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- To: <mark>, <tribble>
- Subject: Frontend redesign
- From: Ravi Pandya <ravi>
- Date: Wed, 20 Sep 89 13:43:54 PDT
- Cc: <us>
I must admit that I have always hated the idea of having four kinds of
symbols between the left margin and the outline text. The left edge is
extremely valuable real estate for people who read left-to-right, and it
shouldn't be cluttered. I suggested a design to get around this at a
discussion Hugh & Dean & I had a few weeks ago, and I'll put it back up
for consideration. Circles to the left of every header follow the
indentation of the document, and are used to control the hierarchical
structure. Triangles at the far right edge symbolize the document it
is linked to. You can click on one or several of these to select them,
and double-click on one to follow it. Picture:
* o The quick brown fox >
o Jumps over the lazy >
* o Dog who should have been >
o Looking for the cat >
o Under the mat with >
* o The green eggs and ham >
^ ^ ^
Links Control outline hiding etc. Control document attached
Sensors to this header
Advantages: The sensor and link indicators have the far left edge all to
themselves. Bullets are a standard way of indicating outline lists. The
arrow pointing off the right edge of the document is visually indicative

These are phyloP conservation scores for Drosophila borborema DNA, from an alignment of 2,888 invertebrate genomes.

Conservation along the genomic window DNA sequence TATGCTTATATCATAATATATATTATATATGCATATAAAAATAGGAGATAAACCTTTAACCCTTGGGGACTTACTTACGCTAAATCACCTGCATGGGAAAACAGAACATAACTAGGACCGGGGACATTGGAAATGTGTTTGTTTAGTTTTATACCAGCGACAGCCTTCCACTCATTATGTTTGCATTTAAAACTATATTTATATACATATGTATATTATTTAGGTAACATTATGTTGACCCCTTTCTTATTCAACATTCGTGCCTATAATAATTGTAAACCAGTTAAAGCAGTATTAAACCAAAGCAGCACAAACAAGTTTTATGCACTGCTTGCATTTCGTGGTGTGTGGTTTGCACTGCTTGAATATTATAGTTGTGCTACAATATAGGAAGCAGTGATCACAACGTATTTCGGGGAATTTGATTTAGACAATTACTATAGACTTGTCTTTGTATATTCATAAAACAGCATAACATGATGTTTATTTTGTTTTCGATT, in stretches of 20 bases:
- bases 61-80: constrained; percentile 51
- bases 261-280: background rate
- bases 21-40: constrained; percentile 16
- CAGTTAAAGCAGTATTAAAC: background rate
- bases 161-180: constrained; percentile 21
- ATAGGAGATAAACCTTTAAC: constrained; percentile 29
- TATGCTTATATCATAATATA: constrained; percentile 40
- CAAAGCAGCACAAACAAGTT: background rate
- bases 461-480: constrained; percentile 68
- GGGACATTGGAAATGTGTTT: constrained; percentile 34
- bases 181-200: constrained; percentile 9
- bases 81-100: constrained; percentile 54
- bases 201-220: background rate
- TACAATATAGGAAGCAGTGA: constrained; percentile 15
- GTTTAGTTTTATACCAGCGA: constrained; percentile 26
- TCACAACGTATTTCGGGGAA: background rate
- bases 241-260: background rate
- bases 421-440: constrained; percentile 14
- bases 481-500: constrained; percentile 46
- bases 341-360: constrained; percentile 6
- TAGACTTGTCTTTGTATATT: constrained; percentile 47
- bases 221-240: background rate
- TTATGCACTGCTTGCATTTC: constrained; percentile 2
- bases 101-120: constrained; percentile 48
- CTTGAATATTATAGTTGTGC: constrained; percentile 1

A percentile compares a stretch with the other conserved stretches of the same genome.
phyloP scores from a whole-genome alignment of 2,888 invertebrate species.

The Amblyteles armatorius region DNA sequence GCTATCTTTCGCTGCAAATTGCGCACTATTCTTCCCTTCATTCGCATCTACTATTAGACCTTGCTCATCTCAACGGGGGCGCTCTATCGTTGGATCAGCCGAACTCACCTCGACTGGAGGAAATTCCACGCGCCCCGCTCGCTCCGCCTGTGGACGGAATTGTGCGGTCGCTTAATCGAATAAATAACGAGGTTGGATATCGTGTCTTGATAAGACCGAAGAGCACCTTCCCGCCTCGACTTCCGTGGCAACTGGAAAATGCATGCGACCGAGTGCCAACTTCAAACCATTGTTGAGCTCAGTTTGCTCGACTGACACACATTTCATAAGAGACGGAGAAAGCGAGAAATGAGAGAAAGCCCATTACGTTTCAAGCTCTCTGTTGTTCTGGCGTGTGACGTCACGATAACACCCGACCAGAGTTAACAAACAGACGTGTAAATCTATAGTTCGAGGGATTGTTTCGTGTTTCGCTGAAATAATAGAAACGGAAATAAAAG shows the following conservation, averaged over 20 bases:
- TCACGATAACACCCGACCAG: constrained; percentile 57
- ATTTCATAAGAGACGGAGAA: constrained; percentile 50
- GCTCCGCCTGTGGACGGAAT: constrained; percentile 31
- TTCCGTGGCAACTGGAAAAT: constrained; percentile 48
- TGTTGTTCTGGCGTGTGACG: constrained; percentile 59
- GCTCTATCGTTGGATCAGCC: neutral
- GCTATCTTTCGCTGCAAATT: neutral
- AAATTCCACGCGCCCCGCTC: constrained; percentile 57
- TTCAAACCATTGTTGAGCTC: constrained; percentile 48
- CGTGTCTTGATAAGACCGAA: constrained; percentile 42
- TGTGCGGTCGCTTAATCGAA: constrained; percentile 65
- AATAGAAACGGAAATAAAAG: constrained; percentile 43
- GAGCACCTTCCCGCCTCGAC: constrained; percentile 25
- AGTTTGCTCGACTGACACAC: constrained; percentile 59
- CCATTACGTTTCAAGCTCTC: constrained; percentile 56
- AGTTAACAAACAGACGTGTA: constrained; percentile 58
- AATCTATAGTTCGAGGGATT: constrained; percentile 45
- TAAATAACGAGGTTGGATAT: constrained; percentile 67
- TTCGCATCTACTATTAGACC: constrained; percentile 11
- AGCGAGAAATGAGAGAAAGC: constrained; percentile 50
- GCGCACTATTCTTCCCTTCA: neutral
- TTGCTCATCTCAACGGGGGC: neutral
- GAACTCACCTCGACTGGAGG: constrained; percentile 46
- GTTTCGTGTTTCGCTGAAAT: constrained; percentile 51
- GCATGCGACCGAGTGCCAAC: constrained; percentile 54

of a link to somewhere else.
I think the best use of double-clicking on the selection handle (the button
that is used to concretely manipulate a selection) is to open a new
document that is linked to that selection with a default link type, like
"marginal note". This makes it very fast and easy to annotate a document,
and is conceptually close to the other uses of double clicking.
If the selection handles are visible in inactive windows (and I think
they should be), then you can make a link by a modified drag operation
from one to the other. Hmmm, let's try laying this all out...
Click -- locks handle in place so that you can make selections elsewhere
in the same document. This serves the function of a hanging link end as
well. The text should now have a different appearance from a regular
selection, as you could then make another selection in the same document.
If you scroll so that the text it's attached to isn't visible, it should
hang off the top (or bottom) edge of the window. (There might be several
there. There should be some way of distinguishing them if there are.)
Clicking on a locked handle locks the current selection (if there is one),
then makes the clicked on the current selection and scrolls it into view
and unlocks it.
Double-click -- open a new document linked to this selection with some
kind of link, "marginal note" or whatever the user has specified. Perhaps
have a menu to change the link type.
Drag onto some text -- move it there.
Drag onto another selection handle -- move it to replace the contents
of the other selection handle.
Option-drag onto text/handle -- copy it into/on top of destination
Shift-drag onto text/handle -- link it to the other end.